The former U.S. Attorney says her multiple sclerosis will influence her decision to accept the posts of homeland security liaison or municipal integrity officer
Thursday, October 9, 2003
The Providence Journal
Former U.S. Attorney Margaret Curran is considering taking a full-time salaried job with the City of Providence, either as a homeland security liaison in the Emergency Management Agency or as municipal integrity officer.
Mayor David N. Cicilline and Curran acknowledged they have seriously discussed the possibility of her taking either post although she stepped down as U.S. Attorney due to poor health.
"I would be very honored if I was able to persuade her to join this administration," Cicilline said. He lauded Curran's "extraordinary integrity and great intellect. . ." and her longstanding participation in community activities.
Nothing has been settled, and Curran said her health will weigh heavily in the decision she makes.
Curran, who suffers from multiple sclerosis, resigned as U.S. Attorney about seven weeks ago because of her ailment.
Multiple sclerosis is a chronic disease of the central nervous system. Curran walks with a cane and speaks and reads more slowly than she used to.
"I'm still trying to figure out what I can do and whether I can work full-time," Curran said. "I have had some cognitive issues."
Her disability, Cicilline said, would not necessarily be an obstacle to taking a city job. Curran would not accept a position unless she was confident that she could fulfill its responsibilities, the mayor said.
Nevertheless, Curran has resigned from the mayor's Ethics Task Force, where she has been serving as chairwoman. She said that she is not up to the "close legal work" that the volunteer post requires.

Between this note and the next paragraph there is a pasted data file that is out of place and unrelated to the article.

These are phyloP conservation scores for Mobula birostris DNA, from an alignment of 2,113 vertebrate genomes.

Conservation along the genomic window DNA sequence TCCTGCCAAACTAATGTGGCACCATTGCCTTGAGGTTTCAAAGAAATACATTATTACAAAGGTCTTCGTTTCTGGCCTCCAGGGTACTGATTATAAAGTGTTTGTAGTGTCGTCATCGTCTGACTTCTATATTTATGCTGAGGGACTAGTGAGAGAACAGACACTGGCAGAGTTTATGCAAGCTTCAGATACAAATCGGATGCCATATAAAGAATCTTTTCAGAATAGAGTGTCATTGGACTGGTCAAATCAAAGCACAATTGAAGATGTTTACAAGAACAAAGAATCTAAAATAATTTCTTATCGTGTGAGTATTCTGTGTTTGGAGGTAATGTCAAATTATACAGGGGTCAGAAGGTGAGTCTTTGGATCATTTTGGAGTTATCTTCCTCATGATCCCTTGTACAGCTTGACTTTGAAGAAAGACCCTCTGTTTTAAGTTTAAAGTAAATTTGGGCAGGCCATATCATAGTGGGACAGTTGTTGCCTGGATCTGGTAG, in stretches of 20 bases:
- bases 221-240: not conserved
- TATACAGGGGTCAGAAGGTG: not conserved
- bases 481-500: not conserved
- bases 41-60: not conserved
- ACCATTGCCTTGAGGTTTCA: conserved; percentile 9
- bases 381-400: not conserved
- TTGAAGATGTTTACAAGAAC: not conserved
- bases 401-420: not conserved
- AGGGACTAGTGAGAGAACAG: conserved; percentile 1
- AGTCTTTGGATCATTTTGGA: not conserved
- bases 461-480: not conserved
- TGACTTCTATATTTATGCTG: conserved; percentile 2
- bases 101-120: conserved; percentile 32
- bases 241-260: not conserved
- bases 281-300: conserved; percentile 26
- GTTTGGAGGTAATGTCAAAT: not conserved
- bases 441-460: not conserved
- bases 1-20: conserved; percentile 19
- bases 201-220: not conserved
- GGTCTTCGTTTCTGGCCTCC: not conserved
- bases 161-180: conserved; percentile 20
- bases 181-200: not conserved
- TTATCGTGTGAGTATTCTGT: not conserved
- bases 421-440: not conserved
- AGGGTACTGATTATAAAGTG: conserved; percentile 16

Kent Willever, executive director of the state Ethics Commission, is vice chairman of the Ethics Task Force, which is writing a new municipal code of ethics. He has taken over for Curran, according to the mayor.
The municipal integrity officer would be responsible for enforcing the code of ethics and educating employees and officials about obeying it.
The position of homeland security liaison, which Cicilline and Curran have discussed more recently, would have Curran coordinate city preparedness with the state and federal governments, particularly an Antiterrorism Task Force housed in the U.S. Attorney's office.
Curran said last week that the city needs an effort similar to Project Safe Neighborhoods to work across jurisdictional lines to bolster civil defense by, for example, sharing intelligence about security threats. Project Safe Neighborhoods is a U.S. Justice Department initiative that pulls together federal, state and local law enforcement agencies to stop gun violence.
Homeland security is one area in which Curran has worked for years as U.S. Attorney, Cicilline noted.
"Meg is perfectly suited for either of those [two] positions, and probably several others" in local government, he said.
As U.S. Attorney, Curran oversaw the federal investigation of city government corruption, called Operation Plunder Dome, that sent former Mayor Vincent A. Cianci Jr. and others to prison. Cicilline's proposal of a new ethics code is in large part a response to the Plunder Dome scandal.
The municipal integrity post carries an annual salary ranging from $73,000 to $80,672 and the homeland security post, a salary from $47,559 to $51,985.
Cicilline has known Curran, a neighbor of his on the East Side, for many years. He met her "as an adversary," he recalled, when he was a practicing lawyer specializing in criminal defense, and she was chief of the Appellate Division of the U.S. Attorney's office.
Later they did team-teaching together as adjunct professors at the Roger
Williams University School of Law and both were involved in All Children's
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